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God Is My Head MAG
When a person is born they know nothing, and I was no different. All I knew was what they told me to believe. I didn't know that what they had told me made me different.
At my preschool in December, Santa Claus was all the talk. Most kids had sat on the big red hero's lap. Siaosi wanted a Nintendo 64. Brian wanted a Teenage Mutant Ninja Turtle bed. And I wanted a Batman movie. I knew who Santa Claus was. Like everything else my world had told me to believe, I believed in him. I believed in his jolly smile. I believed in his godly powers. I was a nice kid, so he'd surely be stopping by.
When my father came to pick me up I asked, “When can I tell Santa what I want for Christmas?”
“Santa doesn't come to our house, Marky,” he confessed with a chuckle. Something was funny, but I didn't get it. “We don't celebrate Christmas. Jews don't believe in Santa Claus.”
So now I knew. I was a Jew. My god was not Allah. My god was Adonai. His son is not Jesus, but we were all created in the image of God. Christians, Muslims, Buddhists, Hindus. They're all wrong, and we're right. My rabbi may not have taught me this, but that's the feeling I got.
My pride began to gleam blue, silver, and white. Judaism was my identity. It made me feel like I belonged. I was one of the “chosen people.” My ideas surpassed those who had not been chosen.
My parents entered me into classes at my temple. The stories of the Bible were taught to me like facts – what goes up must come down, and a glass half empty is the same as a glass half full. There was no question: On the first day, God created light. There was no disputing that God took the next day to separate the skies from the seas. He created everything in existence. No doubt about it. God had the power to do anything. No one would suspect anything else – except maybe the kid sitting next to me in third grade.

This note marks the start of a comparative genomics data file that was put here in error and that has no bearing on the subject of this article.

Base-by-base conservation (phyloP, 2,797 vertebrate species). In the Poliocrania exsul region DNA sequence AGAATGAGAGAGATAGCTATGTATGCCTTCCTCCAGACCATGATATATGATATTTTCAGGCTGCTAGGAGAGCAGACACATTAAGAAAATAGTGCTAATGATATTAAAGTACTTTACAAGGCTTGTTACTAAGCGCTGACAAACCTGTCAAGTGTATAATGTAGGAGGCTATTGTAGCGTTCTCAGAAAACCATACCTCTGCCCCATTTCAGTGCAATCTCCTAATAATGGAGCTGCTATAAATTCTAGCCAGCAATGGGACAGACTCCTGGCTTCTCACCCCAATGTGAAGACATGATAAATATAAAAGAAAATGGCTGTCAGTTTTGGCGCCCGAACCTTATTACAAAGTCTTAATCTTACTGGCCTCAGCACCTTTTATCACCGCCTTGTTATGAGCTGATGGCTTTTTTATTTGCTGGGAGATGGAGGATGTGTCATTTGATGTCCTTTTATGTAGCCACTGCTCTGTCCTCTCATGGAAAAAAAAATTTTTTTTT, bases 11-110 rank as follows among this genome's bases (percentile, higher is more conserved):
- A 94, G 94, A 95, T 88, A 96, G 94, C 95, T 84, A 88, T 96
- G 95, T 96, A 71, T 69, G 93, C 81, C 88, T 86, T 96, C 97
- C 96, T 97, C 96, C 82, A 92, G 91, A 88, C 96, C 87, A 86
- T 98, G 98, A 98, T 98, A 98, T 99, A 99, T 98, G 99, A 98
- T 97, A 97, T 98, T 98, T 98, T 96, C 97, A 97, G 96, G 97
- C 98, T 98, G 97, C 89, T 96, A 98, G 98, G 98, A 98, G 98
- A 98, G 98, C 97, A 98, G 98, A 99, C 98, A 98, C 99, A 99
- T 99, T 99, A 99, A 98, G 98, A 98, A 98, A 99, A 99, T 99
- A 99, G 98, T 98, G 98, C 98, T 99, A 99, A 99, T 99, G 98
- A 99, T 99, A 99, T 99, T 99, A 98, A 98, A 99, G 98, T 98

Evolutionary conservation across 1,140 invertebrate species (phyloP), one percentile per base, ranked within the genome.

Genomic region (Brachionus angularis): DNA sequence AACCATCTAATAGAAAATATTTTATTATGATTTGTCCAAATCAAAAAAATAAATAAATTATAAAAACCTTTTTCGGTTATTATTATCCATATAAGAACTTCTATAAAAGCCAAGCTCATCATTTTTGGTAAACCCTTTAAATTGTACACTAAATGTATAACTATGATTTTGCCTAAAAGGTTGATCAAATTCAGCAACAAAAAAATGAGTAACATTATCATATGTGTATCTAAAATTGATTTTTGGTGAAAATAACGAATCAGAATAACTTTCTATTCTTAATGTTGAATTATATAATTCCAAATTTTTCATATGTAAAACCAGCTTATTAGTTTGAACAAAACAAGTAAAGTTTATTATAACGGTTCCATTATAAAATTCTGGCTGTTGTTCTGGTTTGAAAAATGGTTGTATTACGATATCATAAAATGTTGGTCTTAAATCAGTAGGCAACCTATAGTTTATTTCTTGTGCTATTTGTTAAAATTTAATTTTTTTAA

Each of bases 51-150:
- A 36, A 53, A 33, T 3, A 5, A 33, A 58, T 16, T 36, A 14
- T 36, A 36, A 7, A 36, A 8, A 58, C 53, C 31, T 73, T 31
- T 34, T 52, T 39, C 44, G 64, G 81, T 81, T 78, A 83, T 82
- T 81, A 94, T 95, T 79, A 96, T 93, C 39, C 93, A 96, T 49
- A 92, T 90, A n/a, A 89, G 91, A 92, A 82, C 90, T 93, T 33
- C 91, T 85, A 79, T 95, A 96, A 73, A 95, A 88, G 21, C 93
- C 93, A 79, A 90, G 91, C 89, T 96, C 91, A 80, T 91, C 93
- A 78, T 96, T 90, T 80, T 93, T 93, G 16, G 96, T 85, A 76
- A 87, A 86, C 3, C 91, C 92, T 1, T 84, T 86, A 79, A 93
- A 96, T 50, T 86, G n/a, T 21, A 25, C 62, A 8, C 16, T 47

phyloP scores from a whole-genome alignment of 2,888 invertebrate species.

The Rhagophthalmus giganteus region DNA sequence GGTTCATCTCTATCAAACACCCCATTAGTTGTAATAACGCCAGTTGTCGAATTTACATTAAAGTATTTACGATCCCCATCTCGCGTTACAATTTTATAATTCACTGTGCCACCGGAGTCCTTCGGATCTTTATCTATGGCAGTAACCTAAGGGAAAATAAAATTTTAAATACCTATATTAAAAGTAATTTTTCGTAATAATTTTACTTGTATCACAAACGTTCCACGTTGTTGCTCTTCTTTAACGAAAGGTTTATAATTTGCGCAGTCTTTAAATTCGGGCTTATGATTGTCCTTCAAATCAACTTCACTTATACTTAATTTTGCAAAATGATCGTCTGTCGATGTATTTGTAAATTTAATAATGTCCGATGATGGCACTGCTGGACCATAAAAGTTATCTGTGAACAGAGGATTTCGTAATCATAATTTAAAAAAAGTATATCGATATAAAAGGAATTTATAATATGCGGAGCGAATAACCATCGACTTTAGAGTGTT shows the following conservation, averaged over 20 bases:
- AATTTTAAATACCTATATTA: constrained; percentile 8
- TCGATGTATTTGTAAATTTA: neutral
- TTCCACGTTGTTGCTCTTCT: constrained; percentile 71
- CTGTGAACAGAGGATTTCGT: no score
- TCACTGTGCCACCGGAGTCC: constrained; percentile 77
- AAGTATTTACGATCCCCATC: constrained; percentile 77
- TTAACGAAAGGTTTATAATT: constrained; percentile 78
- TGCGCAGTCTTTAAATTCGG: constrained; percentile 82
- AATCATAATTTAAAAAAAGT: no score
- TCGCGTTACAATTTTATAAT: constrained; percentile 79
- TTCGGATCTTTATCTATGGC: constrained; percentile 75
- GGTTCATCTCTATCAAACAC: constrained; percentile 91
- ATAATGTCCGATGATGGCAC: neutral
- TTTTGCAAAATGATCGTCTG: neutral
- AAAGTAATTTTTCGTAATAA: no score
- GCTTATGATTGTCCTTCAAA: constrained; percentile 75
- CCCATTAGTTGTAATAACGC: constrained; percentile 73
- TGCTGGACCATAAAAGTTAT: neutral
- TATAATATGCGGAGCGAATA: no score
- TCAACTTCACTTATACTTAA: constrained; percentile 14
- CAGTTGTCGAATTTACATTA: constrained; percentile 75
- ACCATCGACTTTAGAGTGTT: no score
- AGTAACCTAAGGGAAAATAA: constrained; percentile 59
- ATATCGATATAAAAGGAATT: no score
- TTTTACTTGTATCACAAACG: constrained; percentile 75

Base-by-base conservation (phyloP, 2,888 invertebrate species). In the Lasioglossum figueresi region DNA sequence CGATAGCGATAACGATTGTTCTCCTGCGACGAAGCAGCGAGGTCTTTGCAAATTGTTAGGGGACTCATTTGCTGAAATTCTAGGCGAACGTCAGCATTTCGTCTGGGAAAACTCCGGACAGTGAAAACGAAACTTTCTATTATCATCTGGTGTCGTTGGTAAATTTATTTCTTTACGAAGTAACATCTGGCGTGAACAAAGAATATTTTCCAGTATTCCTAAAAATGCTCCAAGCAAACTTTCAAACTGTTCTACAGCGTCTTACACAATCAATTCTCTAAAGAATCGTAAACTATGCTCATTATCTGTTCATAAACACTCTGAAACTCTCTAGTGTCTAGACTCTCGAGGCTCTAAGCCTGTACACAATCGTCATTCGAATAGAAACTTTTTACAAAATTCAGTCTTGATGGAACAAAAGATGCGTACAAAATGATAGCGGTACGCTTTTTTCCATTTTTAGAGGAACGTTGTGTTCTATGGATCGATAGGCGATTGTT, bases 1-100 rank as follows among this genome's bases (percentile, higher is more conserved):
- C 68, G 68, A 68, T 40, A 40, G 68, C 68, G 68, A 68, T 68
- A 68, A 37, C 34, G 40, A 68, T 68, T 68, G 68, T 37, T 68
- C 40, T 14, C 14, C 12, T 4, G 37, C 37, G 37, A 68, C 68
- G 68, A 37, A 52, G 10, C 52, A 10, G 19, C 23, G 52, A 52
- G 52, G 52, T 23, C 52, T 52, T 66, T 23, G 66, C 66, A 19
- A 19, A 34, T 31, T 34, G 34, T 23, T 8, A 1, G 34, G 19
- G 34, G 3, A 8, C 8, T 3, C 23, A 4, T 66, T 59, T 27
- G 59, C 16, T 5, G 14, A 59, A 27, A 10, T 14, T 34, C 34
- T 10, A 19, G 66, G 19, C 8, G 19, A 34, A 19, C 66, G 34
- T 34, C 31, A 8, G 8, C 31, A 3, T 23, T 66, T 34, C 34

Chris and I had no reason to hate each other. We both liked sports. We were both nice people. We both had Jansport backpacks. We could have been great friends. We should have been great friends. Chris and I got along until one day when he asked if I believed in God. I didn't know this was something to be debated. Of course I believed. Who didn't?
“You're an idiot,” Chris muttered. No, Chris, you're an idiot. After all, I was chosen and you weren't.
Chris wasn't the only idiot, though. My class was full of them. Kids knew I was Jewish because I refused to participate in Christmas activities. While they caroled, I mouthed the words. While they made Easter eggs, I stood on the tables and made noise. They wore Santa hats, and for a time in sixth grade, I wore a kippah under my 49ers hat, reminding me that God had control.
I loved the 49ers. In sixth grade, during a crucial playoff game, I prayed to God that the 49ers would win. The 49ers had fumbled the ball with only a four-point lead. I know people usually turn to God when a ship is sinking or when their child is drafted to join the armed forces, but the 49ers making it to the Super Bowl was just as important to me.
“God, please let the Niners stop them here,” I pleaded. “Please. I'll do anything.”
The opposing quarterback took the snap, dropped a few steps back, and threw a long pass downfield to the end zone.
“Let there be an interception. Let the receiver blink,” I begged, kneeling and gazing up at the TV screen. Everything was moving in slow motion. “Something. Anything. Please.”
The ball continued in a perfect spiral. I expected God to make it wobble like an injured bird in flight. The receiver continued downfield, galloping ahead of the defender. I expected God to make him trip.
The clock wound down to the last five seconds. I was still waiting for a miracle. The ball continued to fall. The only force acting upon it was gravity now, propelling it into the hands of the receiver. I made one last prayer. Perhaps locusts would eat the ball. But instead it fell into the fingertips of the receiver. Touchdown. Game over. Niners lost.
I didn't understand. How did I know God was out there if he never responded to my wishes? I thought back to what I had been taught in temple. On the first day, God created light. But who created God? For the first time, it didn't make sense to me.
The next week, my doubts increased; we started learning about evolution in school. It seemed that each day in the Bible was millions of years in evolution. On the first day, we were apes. On the second day, we were Homo habilis. On the third day, we began to walk on two feet. On the fourth day, we became cavemen – Homo sapiens. On the fifth day, we became human. It was awfully different from what I had been told. I felt I had been lied to.